Analysts at RISI recently warned that tough decisions about capacity are on the way for North American producers. In a short article on Nov. 5, RISI analysts said, “Following the massive losses of 2008-2009, North American demand has averaged annual losses of 7-8 per cent as readers and advertisers have rapidly migrated to digital outlets….newsprint demand is expected to follow up the 9 per cent decline of 2014 with an 11 per cent tumble in 2015.”
The situation at La Presse, a French-language daily newspaper in Quebec, is typical of the changing North American newspaper publishing industry. Beginning next January, La Presse will provide a free digital edition tailored to tablet computers called La Presse+ instead of a printed newspaper.
The publisher notes that La Presse+, after being in existence only 30 months, is more successful than La Presse’s print edition, which is 131 years old. More than 460,000 people access La Presse+ each week.
For Newspapers, growth is in the east
A profound shift in the newspaper business model, evolving for years, is finally here. Global newspaper circulation revenues are larger than newspaper advertising revenues for the first time this century, according to the annual World Press Trends survey released in June by the World Association of Newspapers and News Publishers (WAN-IFRA).
Newspapers generated an estimated US$92 billion in print and digital circulation revenue in 2014, while US$87 billion came from advertising, the survey said.
Print circulation increased 6.4 per cent globally in 2014 from a year earlier and shows a five-year growth of 16.5 per cent. This is the largely the result of circulation increases in India and elsewhere in Asia. The newspaper business in India is still the healthiest print newspaper industry in the world, according to WAN-IFRA. Updated Indian figures have significantly affected the global picture.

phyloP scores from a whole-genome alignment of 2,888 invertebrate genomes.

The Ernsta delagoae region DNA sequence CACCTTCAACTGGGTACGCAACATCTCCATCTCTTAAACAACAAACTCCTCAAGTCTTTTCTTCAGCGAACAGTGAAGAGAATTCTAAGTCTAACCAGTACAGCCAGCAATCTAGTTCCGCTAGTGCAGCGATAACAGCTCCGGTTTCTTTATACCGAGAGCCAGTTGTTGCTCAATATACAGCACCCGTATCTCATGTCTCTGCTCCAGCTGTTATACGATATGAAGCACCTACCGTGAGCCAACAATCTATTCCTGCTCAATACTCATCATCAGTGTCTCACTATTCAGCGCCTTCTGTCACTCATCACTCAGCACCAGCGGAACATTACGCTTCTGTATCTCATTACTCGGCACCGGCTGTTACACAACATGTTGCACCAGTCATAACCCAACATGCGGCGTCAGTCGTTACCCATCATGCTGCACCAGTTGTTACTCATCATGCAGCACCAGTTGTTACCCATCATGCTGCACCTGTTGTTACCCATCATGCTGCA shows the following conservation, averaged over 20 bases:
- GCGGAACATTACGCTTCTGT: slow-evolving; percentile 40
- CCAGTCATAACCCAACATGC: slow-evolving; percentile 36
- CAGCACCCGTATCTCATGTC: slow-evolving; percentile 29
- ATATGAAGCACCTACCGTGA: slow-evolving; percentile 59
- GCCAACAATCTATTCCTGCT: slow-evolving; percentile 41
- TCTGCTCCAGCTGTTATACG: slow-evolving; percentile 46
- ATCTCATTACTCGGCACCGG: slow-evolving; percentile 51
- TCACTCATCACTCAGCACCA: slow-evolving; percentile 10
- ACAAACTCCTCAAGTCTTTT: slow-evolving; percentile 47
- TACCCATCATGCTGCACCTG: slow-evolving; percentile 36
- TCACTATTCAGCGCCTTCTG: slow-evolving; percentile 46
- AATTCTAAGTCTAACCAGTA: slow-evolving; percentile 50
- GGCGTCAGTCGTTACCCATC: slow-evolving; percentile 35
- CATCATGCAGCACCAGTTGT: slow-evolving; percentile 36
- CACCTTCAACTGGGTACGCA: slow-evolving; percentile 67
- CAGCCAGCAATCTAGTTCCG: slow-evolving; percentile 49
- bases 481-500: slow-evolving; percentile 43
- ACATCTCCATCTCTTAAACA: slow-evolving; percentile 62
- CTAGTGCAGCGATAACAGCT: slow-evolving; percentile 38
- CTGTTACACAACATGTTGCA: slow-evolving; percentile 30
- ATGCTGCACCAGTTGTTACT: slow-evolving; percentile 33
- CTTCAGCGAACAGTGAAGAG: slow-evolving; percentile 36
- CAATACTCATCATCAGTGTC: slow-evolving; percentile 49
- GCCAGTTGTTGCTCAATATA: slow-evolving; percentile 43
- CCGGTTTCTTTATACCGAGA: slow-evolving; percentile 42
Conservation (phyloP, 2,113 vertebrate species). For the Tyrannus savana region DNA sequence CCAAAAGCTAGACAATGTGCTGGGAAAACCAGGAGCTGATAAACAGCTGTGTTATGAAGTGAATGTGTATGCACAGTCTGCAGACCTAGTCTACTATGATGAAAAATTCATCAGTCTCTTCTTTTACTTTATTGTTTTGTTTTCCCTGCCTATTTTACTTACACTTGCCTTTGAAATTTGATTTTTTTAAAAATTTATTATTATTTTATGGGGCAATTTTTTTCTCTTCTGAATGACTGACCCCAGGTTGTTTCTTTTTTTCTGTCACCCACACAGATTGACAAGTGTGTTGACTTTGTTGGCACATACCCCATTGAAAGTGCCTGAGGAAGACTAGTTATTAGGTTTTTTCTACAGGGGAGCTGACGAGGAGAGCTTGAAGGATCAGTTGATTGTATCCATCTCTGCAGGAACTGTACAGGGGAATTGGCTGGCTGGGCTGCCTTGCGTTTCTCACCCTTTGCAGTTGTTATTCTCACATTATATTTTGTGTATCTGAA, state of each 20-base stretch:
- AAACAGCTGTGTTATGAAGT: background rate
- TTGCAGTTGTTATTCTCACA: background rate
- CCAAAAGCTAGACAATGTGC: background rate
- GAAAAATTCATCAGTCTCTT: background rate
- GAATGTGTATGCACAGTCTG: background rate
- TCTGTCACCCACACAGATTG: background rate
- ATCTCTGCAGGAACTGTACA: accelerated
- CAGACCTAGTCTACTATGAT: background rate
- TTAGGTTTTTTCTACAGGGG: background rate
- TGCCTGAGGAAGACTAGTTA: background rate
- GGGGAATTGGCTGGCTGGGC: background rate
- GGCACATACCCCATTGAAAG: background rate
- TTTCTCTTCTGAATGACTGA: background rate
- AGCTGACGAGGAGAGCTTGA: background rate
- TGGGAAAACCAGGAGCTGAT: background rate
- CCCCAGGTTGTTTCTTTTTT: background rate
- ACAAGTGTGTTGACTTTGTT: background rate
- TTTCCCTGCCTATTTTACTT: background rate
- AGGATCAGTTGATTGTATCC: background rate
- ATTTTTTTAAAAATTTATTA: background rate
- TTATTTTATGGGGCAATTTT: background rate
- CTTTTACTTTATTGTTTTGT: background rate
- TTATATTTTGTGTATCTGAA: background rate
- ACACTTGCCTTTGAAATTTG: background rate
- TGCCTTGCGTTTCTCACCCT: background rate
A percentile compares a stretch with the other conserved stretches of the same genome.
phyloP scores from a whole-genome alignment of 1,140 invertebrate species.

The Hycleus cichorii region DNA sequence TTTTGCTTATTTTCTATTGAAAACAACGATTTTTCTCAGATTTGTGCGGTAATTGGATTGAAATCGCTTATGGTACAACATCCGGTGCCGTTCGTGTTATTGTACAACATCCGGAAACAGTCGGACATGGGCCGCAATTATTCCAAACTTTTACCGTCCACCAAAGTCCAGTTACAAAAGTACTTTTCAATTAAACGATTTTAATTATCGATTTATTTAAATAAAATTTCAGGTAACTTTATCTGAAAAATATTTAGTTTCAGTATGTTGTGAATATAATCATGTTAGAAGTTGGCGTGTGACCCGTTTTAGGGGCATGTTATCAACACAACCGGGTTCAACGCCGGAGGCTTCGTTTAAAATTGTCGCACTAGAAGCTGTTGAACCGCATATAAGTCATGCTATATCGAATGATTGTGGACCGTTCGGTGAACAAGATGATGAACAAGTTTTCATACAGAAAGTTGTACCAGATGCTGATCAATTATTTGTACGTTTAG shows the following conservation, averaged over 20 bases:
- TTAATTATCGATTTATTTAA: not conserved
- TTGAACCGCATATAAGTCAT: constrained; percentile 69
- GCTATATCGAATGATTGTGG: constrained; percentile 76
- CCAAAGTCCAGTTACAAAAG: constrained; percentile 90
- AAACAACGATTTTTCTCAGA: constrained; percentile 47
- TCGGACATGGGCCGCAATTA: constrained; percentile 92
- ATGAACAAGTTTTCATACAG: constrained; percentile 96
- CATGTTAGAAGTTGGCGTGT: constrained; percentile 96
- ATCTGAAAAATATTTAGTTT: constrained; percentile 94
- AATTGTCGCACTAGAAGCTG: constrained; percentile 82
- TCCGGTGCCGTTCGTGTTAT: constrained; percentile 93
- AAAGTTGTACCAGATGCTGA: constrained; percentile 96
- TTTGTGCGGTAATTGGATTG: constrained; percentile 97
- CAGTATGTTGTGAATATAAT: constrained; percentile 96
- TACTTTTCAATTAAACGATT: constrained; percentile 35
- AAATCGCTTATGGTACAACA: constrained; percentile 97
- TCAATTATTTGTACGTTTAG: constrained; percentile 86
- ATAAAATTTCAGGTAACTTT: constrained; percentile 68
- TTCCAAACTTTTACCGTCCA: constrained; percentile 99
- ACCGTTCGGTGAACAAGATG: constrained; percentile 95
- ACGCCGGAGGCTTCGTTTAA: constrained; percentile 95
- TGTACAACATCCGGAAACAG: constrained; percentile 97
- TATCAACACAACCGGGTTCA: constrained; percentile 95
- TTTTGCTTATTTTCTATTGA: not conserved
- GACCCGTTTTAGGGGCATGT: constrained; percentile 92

Over a five-year period, newspaper circulation rose 32.7 per cent in Asia, 3.7 per cent in the Middle East and Africa and around 3 per cent in Latin America; it fell -8.8 per cent in North America and -21.3 per cent in Europe.
In mature markets, says the global organization, newspapers are adopting strategies to make more money from fewer subscribers. These include cover price increases and lowering production costs by reducing the frequency of printing.
When announcing the change its digital-only format, the publisher and president of La Presse, Guy Crevier, said the North American newspaper industry lost 63 per cent of its advertising revenue between 2006 and 2013, or US$29 billion.
“In this context, the distribution model for printed newspapers, with printing costs, paper costs and the cost of the trucks that travel the roads night after night to delivery copies, has simply reached its limit,” said Crevier.
In this context, the traditional business model for newsprint producers may also have reached its limit.